In re-creating Couto’s reality, the translator is also faced with zoomorphic depictions of the world. In one short story from Estórias Abensonhadas, the leaves of a medicinal plant needed to save a dying young girl take on animal characteristics when a medicine woman explains that the medicinal leaves “butterflied away (borboletaram por aí)” to describe the disappearing plants. Depicting a world in which plants, like animals, have spirits, Couto recasts nature; in recasting nature, Couto recasts our most basic conclusions about the world.
Though his work is often lumped together with magical realists like García Márquez, Couto disavows the term. It may not be magic realism, but Couto’s world does indeed challenge our boundaries of what is real and, in the process, lays bare the limits of our knowledge. Couto depicts a world in which people “unhear” each other and have “dis-misunderstandings,” where coconuts bleed and wail, where plants don’t disappear but take on animal form and fly away, a world in which our senses, on whose advice we so frequently arrive at absolutely certainty, expose us to unfamiliar experiences that are no less real than our everyday routines but which we’ve been taught are irrational and not to be trusted. As one character says in the short story “The Waters of Time,” this experience is one of rendering ourselves “disordered,” of interrogating our beliefs and disrupting the narratives we’ve been taught to believe about our own societies and about Africa. The translation of Couto’s work similarly pushes the boundaries of English, with its logical and scientific language, and provides the means through which to reassess the historical narratives of anglophone countries as well.
The translator, in bringing Couto’s work into English, seeks to represent Couto’s “writing against,” to incorporate both his aim to create a Mozambican form of expression and to present political opposition to what Couto sees as the false narrative concocted by the language of imperialism. In the story “War of the Clowns,” Couto describes a knock-down, drag-out fight between two clowns in a town square as “nothing but a friendly unsettling of accounts” (emphasis mine). This play on words suggests a collusion between the two clowns who, manipulating the townspeople with their spectacle, sow death and destruction. The language here cuts against discourses that frame war as an unplanned but necessary evil at defining moments of history. Picking up the coins left on the roadside where their spectacle took place, the clowns reap the rewards of their plan to pit the townspeople against one another, each side victim of a political manipulation that, as Phillip Rothwell of Rutgers University notes, justifies itself with “scientific ideologies [that] want us to believe that the world cannot be other than it is.”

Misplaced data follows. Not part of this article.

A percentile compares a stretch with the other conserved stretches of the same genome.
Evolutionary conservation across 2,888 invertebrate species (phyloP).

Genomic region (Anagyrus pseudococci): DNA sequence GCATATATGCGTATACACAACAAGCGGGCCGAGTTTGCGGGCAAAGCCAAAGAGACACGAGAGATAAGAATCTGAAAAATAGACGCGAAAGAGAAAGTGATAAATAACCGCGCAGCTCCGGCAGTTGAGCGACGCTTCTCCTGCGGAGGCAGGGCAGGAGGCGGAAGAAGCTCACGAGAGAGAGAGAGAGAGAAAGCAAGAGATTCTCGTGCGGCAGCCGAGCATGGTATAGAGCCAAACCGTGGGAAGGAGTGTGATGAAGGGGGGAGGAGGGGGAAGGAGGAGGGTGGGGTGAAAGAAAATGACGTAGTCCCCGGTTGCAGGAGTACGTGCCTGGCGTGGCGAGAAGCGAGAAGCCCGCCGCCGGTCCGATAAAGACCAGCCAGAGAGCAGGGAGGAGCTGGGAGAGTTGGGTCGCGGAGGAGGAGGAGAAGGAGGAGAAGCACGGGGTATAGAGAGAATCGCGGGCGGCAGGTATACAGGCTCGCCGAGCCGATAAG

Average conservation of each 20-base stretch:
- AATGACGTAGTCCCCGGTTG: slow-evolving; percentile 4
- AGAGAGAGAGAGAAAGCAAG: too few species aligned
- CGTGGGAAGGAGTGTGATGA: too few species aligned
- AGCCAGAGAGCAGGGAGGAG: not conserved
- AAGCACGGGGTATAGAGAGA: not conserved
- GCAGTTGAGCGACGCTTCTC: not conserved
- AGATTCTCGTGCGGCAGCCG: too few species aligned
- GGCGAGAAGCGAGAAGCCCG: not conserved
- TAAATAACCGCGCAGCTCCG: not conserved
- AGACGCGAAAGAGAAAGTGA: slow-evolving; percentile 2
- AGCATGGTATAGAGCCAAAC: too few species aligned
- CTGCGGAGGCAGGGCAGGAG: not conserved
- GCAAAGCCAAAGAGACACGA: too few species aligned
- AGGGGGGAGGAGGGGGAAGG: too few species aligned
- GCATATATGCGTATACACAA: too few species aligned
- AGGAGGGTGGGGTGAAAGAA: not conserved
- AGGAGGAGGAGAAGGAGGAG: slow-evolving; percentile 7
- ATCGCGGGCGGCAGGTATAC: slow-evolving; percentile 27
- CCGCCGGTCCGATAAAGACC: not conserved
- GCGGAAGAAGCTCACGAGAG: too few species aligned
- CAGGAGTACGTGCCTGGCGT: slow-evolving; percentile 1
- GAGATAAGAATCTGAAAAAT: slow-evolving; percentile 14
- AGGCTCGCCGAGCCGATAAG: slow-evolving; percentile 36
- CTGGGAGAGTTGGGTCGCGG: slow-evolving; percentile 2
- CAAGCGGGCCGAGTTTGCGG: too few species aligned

The translation of Couto’s work creates a new lexicon for English-language audiences to engage Mozambique. The jolt of invented language and subversion of traditional meanings requires the reader to pay close attention to the language itself and to consider its alternative ways of describing the world and the inapplicability of common Western modes of thinking to understanding both historical and contemporary Africa. My great satisfaction in translating this collection is not simply to propose a different way of looking at our own familiar world, but to participate in Couto’s proposal to see a different world altogether.